Fizzy wineAnd I found out a long time agoWhat a woman can do to your soulAh, but she can't take you anywayYou don't already know how to go*
Ooh, I have got to get me this when we get back home! I say. I'm lovin' this satellite radio in the rental car. This would help pass the miles away on that long drive to work, I think.
Are you serious? the Husband says. He's being punny. Sirius Radio. Get it? I let that one pass just as I did the last few times and start pushing more buttons.
I find the Click & Clack Brothers on NPR, a story being narrated on another station. New music, classic stuff, and what-the-hell-is-this-noise kinda tunes. I geek around until we figure out how to filter the choices down to just Rock. And we land on the Classic Vinyl station.
Let's make the best of the situationBefore I finally go insanePlease don't say I'll never find a wayAnd tell me all my love's in vain*
Which is pretty much the same stuff we listen to back home. Yep, that's how we roll.
After our visit to Canine Companions for Independence in Santa Rosa we hit the road to catch some more of the California scenery. I want to check off another of my travel itinerary choices and head towards Korbel Champagne Cellars.
Hey, let's get a bottle of fizzy wine and save it for my birthday! is my revelation for this visit.
Fizzy wine? the Husband asks. Is that a connoisseur term?
As an Expert of the Grape, I can say with authority, that yes. Yes, it is. I think it's British or something. Because one of my friends from London says fizzy drink all the time, so I'm pretty sure I'm right on this one.
Although, I admit that during the wine tasting I was involved in a debate of how to pronounce Brut (broot or rhymes with butt?), the word fizzy was not heard. But there wasn't anyone on the wine cellar tour with a British accent, so there's that.
Korbel has an delightful deli restaurant; a nice stop after the tour and wine tasting. These folk have it down, now. Soften you up with their fizzy drinks then drop you off in front of the baked goods. I snagged a lavender brownie, which I know sounds a little off. Unless you've had a bit of the bubbly to change your perspective.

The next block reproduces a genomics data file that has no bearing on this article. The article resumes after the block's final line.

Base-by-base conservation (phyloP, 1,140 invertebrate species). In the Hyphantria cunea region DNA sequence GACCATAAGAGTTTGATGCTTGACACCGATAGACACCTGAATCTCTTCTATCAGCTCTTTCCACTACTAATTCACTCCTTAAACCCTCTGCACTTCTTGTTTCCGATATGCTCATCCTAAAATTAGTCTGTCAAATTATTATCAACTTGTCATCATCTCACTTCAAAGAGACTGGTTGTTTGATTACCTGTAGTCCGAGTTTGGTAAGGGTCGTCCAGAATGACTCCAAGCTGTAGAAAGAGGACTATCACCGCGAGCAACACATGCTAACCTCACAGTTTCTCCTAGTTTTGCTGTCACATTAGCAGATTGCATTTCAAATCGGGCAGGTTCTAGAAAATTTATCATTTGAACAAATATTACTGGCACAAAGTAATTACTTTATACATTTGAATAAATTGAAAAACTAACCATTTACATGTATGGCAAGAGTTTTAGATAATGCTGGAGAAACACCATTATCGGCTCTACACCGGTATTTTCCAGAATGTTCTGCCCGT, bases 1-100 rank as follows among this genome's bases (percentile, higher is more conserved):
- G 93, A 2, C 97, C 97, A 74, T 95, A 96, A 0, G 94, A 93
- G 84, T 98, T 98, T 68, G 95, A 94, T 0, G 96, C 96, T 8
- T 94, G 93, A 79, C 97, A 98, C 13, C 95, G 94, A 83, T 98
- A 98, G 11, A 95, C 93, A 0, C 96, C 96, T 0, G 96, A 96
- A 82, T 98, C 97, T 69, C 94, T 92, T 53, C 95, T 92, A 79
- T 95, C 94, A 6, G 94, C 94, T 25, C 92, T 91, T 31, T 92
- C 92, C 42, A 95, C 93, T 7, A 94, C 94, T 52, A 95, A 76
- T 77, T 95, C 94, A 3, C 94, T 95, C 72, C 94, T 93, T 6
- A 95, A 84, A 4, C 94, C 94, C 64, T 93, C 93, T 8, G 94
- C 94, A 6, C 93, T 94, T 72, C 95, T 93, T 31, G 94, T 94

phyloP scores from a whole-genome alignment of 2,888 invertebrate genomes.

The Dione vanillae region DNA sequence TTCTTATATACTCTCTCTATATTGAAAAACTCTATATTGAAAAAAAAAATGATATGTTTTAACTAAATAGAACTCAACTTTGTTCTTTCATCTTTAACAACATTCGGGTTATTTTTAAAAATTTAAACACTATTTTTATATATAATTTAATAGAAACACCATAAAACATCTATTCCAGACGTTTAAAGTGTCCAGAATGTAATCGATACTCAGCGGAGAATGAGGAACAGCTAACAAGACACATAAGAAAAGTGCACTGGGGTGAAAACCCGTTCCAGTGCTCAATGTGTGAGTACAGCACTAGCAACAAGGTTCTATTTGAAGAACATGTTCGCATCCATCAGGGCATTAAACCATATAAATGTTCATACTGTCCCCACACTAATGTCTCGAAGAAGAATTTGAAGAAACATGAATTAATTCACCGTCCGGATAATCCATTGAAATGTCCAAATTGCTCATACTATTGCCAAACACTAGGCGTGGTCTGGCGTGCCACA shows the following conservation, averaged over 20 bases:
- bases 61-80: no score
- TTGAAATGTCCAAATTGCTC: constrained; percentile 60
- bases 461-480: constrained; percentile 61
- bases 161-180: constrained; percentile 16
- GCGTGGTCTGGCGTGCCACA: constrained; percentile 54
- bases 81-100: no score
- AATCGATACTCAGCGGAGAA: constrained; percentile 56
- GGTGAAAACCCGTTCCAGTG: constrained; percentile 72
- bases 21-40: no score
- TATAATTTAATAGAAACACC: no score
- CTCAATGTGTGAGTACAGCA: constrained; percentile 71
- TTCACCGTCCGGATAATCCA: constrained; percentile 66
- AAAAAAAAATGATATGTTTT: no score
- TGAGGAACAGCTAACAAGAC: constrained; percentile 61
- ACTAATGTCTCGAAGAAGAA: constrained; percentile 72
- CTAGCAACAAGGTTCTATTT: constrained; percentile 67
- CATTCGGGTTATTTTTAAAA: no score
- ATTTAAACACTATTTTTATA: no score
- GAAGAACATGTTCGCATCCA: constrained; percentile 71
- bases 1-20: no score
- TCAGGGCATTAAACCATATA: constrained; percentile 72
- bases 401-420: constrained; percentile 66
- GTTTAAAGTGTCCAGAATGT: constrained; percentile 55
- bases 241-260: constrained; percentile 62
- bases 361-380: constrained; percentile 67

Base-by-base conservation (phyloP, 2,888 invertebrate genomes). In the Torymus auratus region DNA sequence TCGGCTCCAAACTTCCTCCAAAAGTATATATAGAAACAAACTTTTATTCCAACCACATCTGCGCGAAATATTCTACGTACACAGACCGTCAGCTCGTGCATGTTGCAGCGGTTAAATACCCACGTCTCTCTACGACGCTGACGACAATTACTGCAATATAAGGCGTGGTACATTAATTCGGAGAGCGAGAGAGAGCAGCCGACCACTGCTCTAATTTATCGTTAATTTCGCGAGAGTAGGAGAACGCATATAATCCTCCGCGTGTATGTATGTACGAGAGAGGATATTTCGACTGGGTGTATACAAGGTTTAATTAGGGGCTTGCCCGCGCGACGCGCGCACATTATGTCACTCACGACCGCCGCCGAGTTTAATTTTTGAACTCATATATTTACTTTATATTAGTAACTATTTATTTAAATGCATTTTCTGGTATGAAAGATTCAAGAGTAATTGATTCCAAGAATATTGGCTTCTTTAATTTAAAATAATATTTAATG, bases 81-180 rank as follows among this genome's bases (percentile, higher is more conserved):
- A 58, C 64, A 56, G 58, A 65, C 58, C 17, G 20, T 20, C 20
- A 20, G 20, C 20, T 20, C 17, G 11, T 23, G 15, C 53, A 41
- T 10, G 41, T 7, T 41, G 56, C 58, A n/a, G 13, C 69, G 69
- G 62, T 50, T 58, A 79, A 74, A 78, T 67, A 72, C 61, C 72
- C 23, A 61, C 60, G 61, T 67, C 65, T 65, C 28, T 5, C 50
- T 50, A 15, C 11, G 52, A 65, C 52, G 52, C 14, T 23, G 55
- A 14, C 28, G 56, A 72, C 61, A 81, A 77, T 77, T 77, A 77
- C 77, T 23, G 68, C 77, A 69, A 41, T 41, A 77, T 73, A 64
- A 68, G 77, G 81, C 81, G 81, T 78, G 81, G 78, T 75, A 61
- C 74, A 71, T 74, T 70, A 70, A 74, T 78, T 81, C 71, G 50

But holy cow, that was decadent.
|That's a lavender brownie, people.|
Ugh, I thought it would be a good Elton John song. I hate this one, I whine. But do I change the station? No, I survive the next three minutes in the hope they'll play Layla again to make up for it. Just tooling along some scenic back roads for awhile, when I ask what's next on queue for the afternoon. Back to the hotel for now, I guess, he says.Say Candy and Ronny have you seen them yet?But they're so spaced outBa ba ba Benny and the Jetssssss*
Um. Look at the compass, love, I tell him, putting my handy scout leader skills to work. We're heading due west. Think about that a sec. What's that big thing west of here?
Oh. he says. So we're heading back for a another visit to the coastline. Which is what I wanted to do anyway, so he must have been picking up my vibes on that. Because otherwise he has a good sense of direction. Just ask him.
|What I intended to be a dreamy garden|
shot, turns out to be a lion with
a dire case of the tummy rumblies.
Did you want to get out and look? he asks.
Ok, I say. I guess so.
So, here's the view from the overlook.
And here's the view from the beach. The squiggly pink arrow marks the sign (Miwok Beach) where I took the overlook photo.
You know what's great about California? They don't baby you with sissified things like guardrails at the overlooks or real steps down to the beach. Oh, did you want down there, Buttercup? says California. Well, mind your step then.